Graduation day for Spacs as FTSE Russell shakes up index

Dozens of companies that entered public markets through deals with blank-cheque vehicles are set to graduate into the blue-chip Russell 3000 index on Friday, giving a potential boost to the fortunes of electric vehicle developers and other speculative ventures.

FTSE Russell, which maintains the popular benchmark, will reconstitute its indices by adding and subtracting companies based on their market capitalisations and other factors. 

Companies that join the Russell 3000 often receive a bump in their share prices, while gaining exposure to a wide swath of investment managers and inclusion in passive funds that track the index.

Investment vehicles with $9.1tn of assets either track or are benchmarked to Russell indices, according to FTSE Russell.

This year, the additions to the Russell 3000 index are set to include a number of early-stage electric vehicle companies that went public through special purpose acquisition companies, whose shares first soared and then declined as wild investor enthusiasm gave way to concerns about regulatory scrutiny of the sector.

Among them are Canoo, Lordstown Motors and Nikola, companies that have dealt with the departures of key personnel and face investigations from the Securities and Exchange Commission over their disclosures to investors. All three have said they are co-operating with regulators. 

Other notable additions will include the sports betting business DraftKings, healthcare company Multiplan and 3D sensors manufacturer Velodyne Lidar, according to a preliminary list published by Russell.

More than 20 per cent of the companies joining the Russell 3000 index this year will have gone public through Spacs, according to Steven DeSanctis, an equity strategist at Jefferies.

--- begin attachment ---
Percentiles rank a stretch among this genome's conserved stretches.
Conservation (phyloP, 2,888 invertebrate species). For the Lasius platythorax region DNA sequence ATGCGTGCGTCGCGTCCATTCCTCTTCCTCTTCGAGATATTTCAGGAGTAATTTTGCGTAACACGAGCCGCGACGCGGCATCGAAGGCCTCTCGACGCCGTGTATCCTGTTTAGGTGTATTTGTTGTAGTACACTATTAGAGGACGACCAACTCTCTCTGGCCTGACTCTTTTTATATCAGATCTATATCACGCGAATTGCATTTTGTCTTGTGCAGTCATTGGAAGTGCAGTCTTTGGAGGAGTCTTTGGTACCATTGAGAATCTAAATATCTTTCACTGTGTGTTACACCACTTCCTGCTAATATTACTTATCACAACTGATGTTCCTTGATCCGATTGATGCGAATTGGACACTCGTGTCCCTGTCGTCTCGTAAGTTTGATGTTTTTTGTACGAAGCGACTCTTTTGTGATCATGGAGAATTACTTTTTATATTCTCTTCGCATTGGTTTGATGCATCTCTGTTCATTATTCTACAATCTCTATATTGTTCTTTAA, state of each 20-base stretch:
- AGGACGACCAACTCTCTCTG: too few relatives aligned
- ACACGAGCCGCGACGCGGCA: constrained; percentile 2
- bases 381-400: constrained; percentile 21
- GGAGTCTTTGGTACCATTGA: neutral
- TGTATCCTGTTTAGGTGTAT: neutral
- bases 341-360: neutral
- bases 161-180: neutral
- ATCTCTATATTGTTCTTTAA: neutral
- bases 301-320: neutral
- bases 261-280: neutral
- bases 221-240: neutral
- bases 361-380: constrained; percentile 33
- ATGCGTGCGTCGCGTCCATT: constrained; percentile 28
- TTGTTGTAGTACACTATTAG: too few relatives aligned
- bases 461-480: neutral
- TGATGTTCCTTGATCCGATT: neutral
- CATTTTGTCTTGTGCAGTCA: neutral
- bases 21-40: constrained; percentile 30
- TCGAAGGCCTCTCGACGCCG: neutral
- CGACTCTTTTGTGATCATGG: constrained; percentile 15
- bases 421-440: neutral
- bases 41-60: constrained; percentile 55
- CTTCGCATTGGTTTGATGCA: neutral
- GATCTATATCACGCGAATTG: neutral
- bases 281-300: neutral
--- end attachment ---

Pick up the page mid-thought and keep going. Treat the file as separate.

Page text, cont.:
“You’re opening yourself up to a much larger audience,” DeSanctis said. “You should see an increase in trading volume for a lot of these stocks.”

Unlike the more widely-held S&P 500 index, Russell indices welcome companies that have not reported recent profits or substantial revenues, and include companies with market capitalisations as small as a few hundred million dollars.

The index reconstitution could add fuel to critics of Spacs, who argue the vehicles provide a less rigorous route to public markets compared to regular initial public offerings.

“The danger is that these companies went public without that vetting process,” said Usha Rodrigues, a professor of law at the University of Georgia who has researched Spacs. “There’s more of a risk to each shareholder in those individual companies and, to the extent that there’s a lot of them, to all the holders of the Russell 3000.”

An index of Spacs maintained by IPOX has fallen more than 20 per cent from a peak in the first quarter, as investors sour on the structure following a deluge of new offerings. The SEC has issued a series of warnings about Spacs to investors and the companies themselves, particularly concerning their sales and profit projections.

Several high-profile short sellers have targeted companies that have come to market via a Spac and will now be added to the Russell indices — but retail traders on Reddit forums have cheered the index reconstitution as a positive signal for popular stocks.

The Russell index changes go into effect after the close of trading on Friday; the session is usually one of the busiest trading days of the year as investors and index funds reshuffle portfolios in anticipation.

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